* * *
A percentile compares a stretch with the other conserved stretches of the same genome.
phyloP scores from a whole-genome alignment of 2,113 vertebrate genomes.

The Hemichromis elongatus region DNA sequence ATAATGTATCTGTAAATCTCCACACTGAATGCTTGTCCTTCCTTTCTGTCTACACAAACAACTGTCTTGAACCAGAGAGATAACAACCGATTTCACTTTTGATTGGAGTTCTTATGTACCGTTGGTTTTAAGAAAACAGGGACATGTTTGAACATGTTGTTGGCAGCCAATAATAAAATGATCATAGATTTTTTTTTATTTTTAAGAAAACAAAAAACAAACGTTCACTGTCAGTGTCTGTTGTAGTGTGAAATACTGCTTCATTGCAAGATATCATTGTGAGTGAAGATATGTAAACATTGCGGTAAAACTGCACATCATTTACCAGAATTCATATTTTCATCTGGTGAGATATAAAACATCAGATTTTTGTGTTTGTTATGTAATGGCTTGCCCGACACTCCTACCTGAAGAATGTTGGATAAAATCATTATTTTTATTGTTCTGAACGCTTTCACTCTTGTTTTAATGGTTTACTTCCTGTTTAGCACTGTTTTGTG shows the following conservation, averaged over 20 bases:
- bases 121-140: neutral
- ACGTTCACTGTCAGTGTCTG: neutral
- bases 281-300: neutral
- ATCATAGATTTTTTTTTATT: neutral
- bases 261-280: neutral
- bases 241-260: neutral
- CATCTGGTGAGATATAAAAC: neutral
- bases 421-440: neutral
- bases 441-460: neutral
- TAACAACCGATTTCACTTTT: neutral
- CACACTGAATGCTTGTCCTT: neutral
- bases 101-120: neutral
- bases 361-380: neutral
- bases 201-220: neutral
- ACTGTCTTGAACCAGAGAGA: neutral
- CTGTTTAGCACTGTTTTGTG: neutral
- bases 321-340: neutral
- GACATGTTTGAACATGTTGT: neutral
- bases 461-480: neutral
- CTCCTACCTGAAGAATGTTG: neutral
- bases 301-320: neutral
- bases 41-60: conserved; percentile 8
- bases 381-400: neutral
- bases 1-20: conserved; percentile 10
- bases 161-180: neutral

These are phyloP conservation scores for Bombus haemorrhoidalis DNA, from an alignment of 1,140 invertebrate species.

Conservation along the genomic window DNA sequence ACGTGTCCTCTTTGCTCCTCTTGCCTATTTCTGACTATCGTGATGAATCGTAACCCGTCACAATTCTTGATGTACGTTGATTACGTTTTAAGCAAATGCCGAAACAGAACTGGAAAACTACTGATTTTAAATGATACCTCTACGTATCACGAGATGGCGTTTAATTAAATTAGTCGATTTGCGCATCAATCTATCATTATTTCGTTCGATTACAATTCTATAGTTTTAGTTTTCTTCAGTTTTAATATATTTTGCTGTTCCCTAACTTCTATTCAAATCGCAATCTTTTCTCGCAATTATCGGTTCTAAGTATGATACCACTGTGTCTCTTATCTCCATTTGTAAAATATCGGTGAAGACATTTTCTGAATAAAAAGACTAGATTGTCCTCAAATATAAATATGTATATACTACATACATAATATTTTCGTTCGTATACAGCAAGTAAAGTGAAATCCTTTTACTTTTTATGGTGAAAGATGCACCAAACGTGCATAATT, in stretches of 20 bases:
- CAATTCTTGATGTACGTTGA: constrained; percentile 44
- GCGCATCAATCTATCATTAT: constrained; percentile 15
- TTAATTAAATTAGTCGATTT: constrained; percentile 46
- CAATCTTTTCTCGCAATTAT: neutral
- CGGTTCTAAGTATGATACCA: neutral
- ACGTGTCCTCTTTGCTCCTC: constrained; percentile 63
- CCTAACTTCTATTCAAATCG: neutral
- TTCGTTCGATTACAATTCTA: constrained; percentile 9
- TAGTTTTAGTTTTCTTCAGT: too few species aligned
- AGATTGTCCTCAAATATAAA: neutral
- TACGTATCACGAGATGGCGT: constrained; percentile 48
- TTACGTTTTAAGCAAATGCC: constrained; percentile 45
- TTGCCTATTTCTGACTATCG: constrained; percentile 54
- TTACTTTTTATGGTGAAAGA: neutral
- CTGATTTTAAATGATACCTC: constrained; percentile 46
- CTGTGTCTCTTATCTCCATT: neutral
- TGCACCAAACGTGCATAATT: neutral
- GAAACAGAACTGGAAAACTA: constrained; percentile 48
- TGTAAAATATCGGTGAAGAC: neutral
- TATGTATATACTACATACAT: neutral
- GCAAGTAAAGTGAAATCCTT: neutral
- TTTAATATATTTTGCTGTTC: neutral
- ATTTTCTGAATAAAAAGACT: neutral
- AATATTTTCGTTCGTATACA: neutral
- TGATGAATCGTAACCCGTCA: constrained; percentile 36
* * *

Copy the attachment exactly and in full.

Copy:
A percentile compares a stretch with the other conserved stretches of the same genome.
phyloP scores from a whole-genome alignment of 2,113 vertebrate genomes.

The Hemichromis elongatus region DNA sequence ATAATGTATCTGTAAATCTCCACACTGAATGCTTGTCCTTCCTTTCTGTCTACACAAACAACTGTCTTGAACCAGAGAGATAACAACCGATTTCACTTTTGATTGGAGTTCTTATGTACCGTTGGTTTTAAGAAAACAGGGACATGTTTGAACATGTTGTTGGCAGCCAATAATAAAATGATCATAGATTTTTTTTTATTTTTAAGAAAACAAAAAACAAACGTTCACTGTCAGTGTCTGTTGTAGTGTGAAATACTGCTTCATTGCAAGATATCATTGTGAGTGAAGATATGTAAACATTGCGGTAAAACTGCACATCATTTACCAGAATTCATATTTTCATCTGGTGAGATATAAAACATCAGATTTTTGTGTTTGTTATGTAATGGCTTGCCCGACACTCCTACCTGAAGAATGTTGGATAAAATCATTATTTTTATTGTTCTGAACGCTTTCACTCTTGTTTTAATGGTTTACTTCCTGTTTAGCACTGTTTTGTG shows the following conservation, averaged over 20 bases:
- bases 121-140: neutral
- ACGTTCACTGTCAGTGTCTG: neutral
- bases 281-300: neutral
- ATCATAGATTTTTTTTTATT: neutral
- bases 261-280: neutral
- bases 241-260: neutral
- CATCTGGTGAGATATAAAAC: neutral
- bases 421-440: neutral
- bases 441-460: neutral
- TAACAACCGATTTCACTTTT: neutral
- CACACTGAATGCTTGTCCTT: neutral
- bases 101-120: neutral
- bases 361-380: neutral
- bases 201-220: neutral
- ACTGTCTTGAACCAGAGAGA: neutral
- CTGTTTAGCACTGTTTTGTG: neutral
- bases 321-340: neutral
- GACATGTTTGAACATGTTGT: neutral
- bases 461-480: neutral
- CTCCTACCTGAAGAATGTTG: neutral
- bases 301-320: neutral
- bases 41-60: conserved; percentile 8
- bases 381-400: neutral
- bases 1-20: conserved; percentile 10
- bases 161-180: neutral

These are phyloP conservation scores for Bombus haemorrhoidalis DNA, from an alignment of 1,140 invertebrate species.

Conservation along the genomic window DNA sequence ACGTGTCCTCTTTGCTCCTCTTGCCTATTTCTGACTATCGTGATGAATCGTAACCCGTCACAATTCTTGATGTACGTTGATTACGTTTTAAGCAAATGCCGAAACAGAACTGGAAAACTACTGATTTTAAATGATACCTCTACGTATCACGAGATGGCGTTTAATTAAATTAGTCGATTTGCGCATCAATCTATCATTATTTCGTTCGATTACAATTCTATAGTTTTAGTTTTCTTCAGTTTTAATATATTTTGCTGTTCCCTAACTTCTATTCAAATCGCAATCTTTTCTCGCAATTATCGGTTCTAAGTATGATACCACTGTGTCTCTTATCTCCATTTGTAAAATATCGGTGAAGACATTTTCTGAATAAAAAGACTAGATTGTCCTCAAATATAAATATGTATATACTACATACATAATATTTTCGTTCGTATACAGCAAGTAAAGTGAAATCCTTTTACTTTTTATGGTGAAAGATGCACCAAACGTGCATAATT, in stretches of 20 bases:
- CAATTCTTGATGTACGTTGA: constrained; percentile 44
- GCGCATCAATCTATCATTAT: constrained; percentile 15
- TTAATTAAATTAGTCGATTT: constrained; percentile 46
- CAATCTTTTCTCGCAATTAT: neutral
- CGGTTCTAAGTATGATACCA: neutral
- ACGTGTCCTCTTTGCTCCTC: constrained; percentile 63
- CCTAACTTCTATTCAAATCG: neutral
- TTCGTTCGATTACAATTCTA: constrained; percentile 9
- TAGTTTTAGTTTTCTTCAGT: too few species aligned
- AGATTGTCCTCAAATATAAA: neutral
- TACGTATCACGAGATGGCGT: constrained; percentile 48
- TTACGTTTTAAGCAAATGCC: constrained; percentile 45
- TTGCCTATTTCTGACTATCG: constrained; percentile 54
- TTACTTTTTATGGTGAAAGA: neutral
- CTGATTTTAAATGATACCTC: constrained; percentile 46
- CTGTGTCTCTTATCTCCATT: neutral
- TGCACCAAACGTGCATAATT: neutral
- GAAACAGAACTGGAAAACTA: constrained; percentile 48
- TGTAAAATATCGGTGAAGAC: neutral
- TATGTATATACTACATACAT: neutral
- GCAAGTAAAGTGAAATCCTT: neutral
- TTTAATATATTTTGCTGTTC: neutral
- ATTTTCTGAATAAAAAGACT: neutral
- AATATTTTCGTTCGTATACA: neutral
- TGATGAATCGTAACCCGTCA: constrained; percentile 36